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Kanagawa Musical Summit (Part I)

On Sunday, August 14th, “Kanagawa Musical Summit” was held at Kanagawa Kenritsu Seishonen Center. This event brought 4 musical performance groups, consisting of local residents, that are active throughout Kanagawa prefecture, to showcase their creative musical talents on the stage.
This was the first time for this event, an ambitious undertaking to bring groups that normally perform in their own locale onto one stage.
We asked members of each organization about their thoughts on musical performances and theatrical groups by local residents. This article features our interviews with Yokosuka Shimin Musical wo Tsukurukai (SUKA Myu) and Gekidan Pokapoka from Sakae-ku, Yokohama-shi.

Interview, Text & Photo: Sota Ito

Yokosuka Shimin Musical wo Tsukurukai (SUKA Myu)

Hisami Yamasaki, SUKA Myu representative (right) and Mita, SUKA Myu staff (left)

Hisami Yamasaki, SUKA Myu representative (right) and Mita, SUKA Myu staff (left)

-- I saw your website. The project has a long history indeed.

Yamasaki: That’s right. It has been 15 years, since it started in 2001. It started when the local artists in Yokosuka decided to create an original musical of Yokosuka. We choose the history, myths, and buildings of Yokosuka as our subject, and look for stories that even the residents are unaware of. As a result, through our performances, we can teach the locals about Yokosuka as a city and show glimpses of its history, and advertise our city to the outsiders.
We do not have requirements for participation. As long as you are older than elementary school age, there is no upper limit to age. Therefore… (calling to a white-haired member in the dressing room), there is a member, who turns 84 this year. While it dancing may be too difficult, as long as there is passion, it is possible to get up on the stage, sing, and participate a little. There is truly a broad age range in our members, and through generational interactions, younger members learn a lot from the adults, and the elderly members are energized by the children. It is one of our goals is to cultivate both horizontal (regional) and vertical (generational) connections.

-- What do you enjoy about creating musicals with the local residents?

Yamasaki:A musical is “singing, dancing, and acting,” as such, it is very challenging for inexperienced participants. We, however, say that not having a prior experience is fine. The instructors are all professionals in the field, and they teach in ways that match the individual needs.
With that said, we make a conscious effort to avoid our performances resembling a school play. We do not put small children in the front of the stage and assign lines evenly across the performers. Instead, we ultimately value the quality of performance. In this sense, we are strict, and aim to make the experience something that can lead to a next step, rather than just a memorable one, and an opportunity to get a glimpse of the essence of stage production.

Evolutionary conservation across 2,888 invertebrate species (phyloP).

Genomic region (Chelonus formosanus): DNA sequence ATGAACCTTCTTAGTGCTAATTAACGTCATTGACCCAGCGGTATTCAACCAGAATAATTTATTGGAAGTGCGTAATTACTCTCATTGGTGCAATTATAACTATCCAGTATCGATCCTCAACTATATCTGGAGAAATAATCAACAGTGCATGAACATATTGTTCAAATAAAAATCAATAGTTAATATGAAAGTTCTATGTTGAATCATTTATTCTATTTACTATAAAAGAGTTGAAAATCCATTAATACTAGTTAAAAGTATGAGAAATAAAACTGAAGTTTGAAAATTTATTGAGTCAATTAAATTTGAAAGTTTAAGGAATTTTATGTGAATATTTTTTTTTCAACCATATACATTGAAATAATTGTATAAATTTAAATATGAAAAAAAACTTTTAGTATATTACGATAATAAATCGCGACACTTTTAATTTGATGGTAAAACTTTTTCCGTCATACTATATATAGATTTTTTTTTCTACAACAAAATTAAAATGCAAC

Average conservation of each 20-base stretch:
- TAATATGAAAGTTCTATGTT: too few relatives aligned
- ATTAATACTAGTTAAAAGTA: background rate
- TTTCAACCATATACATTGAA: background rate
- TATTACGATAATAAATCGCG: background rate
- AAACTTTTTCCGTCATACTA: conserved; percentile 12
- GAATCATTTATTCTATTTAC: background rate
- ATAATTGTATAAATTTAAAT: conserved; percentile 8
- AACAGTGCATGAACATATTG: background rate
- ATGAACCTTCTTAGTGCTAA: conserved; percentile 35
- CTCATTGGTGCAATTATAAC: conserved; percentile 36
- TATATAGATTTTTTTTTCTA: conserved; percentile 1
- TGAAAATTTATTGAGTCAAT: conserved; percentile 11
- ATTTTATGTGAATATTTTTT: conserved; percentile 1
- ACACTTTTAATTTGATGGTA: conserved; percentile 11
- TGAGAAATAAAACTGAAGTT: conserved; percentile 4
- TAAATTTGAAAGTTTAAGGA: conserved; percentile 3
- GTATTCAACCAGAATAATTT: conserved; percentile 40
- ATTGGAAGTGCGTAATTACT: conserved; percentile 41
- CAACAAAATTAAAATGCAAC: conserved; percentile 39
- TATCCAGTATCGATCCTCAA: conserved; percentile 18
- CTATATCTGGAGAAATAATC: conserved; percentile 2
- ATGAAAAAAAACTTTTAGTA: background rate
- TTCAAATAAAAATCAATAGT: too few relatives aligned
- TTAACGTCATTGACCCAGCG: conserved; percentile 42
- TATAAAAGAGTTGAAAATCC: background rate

There are SUKA Myu members, who became professional performers. We hope to nurture such potential in younger children, and also become a place that provides a sense of purpose for elderly members to continue performing. I find these things enjoyable.

A scene from “Nami to Charu: Bunmei Kaika wa Yokosuka kara hajimatta! (Nami and Charu: Civilization began in Yokosuka!)”

A scene from “Nami to Charu: Bunmei Kaika wa Yokosuka kara hajimatta! (Nami and Charu: Civilization began in Yokosuka!)”

-- Thank you. What is the program like this time?

Yamasaki: This time, it is “Nami to Charu,”SUKA Myu’s only series piece. It is a time-travel fantasy about Nami, a girl who lives in Yokosuka, and Charu, the son of the white monkey from Sarushima’s “Shiroi Saru no Densetsu (The legend of white monkey),”going back in time to visit Yokosuka in the past.
The stage is set at the end of Edo period at Yokosuka Seitetsujo, which later became a shipyard, the first French-style dock in Japan. The fact that last year was the 150th anniversary of Yokosuka Seitetsujo was largely advertised. It is a story about the strength of people in Yokosuka during the time of war and “Fukoku Kyohei (wealthy country and strong military),” a slogan capturing the goal of the government at that time, and Nami and Charu discovering what is important from being immersed in this environment.

A scene from “Nami to Charu: Bunmei Kaika wa Yokosuka kara hajimatta! (Nami and Charu: Civilization began in Yokosuka!)”

A scene from “Nami to Charu: Bunmei Kaika wa Yokosuka kara hajimatta! (Nami and Charu: Civilization began in Yokosuka!)”

-- We hope to spread awareness of musical performances by local residents through this musical summit. Do you have a special message to this end?

Yamasaki: I would like to have as many people as possible experience the joy of standing on stage and being in the limelight. It might be a bit of an overstatement, but truly, it should turn into the power to live. Let’s promote musical performances by local resident groups together.

Despite the fact that its real performances start just next week, SUKA Myu had an amazing show as the first performer of the Musical Summit. The audience was oblivious to the fact that it was their first performance in 3 years. The story based on the historical facts of Yokosuka, as mentioned by Yamasaki, was very interesting, and the short 30-minute show was engaging.

Gekidan Pokapoka

Toshiko Kigure, Gekidan Pokapoka representative (far right) and Sato, a Gekidan Pokapoka member (far left)

Toshiko Kigure, Gekidan Pokapoka representative (far right) and Sato, a Gekidan Pokapoka member (far left)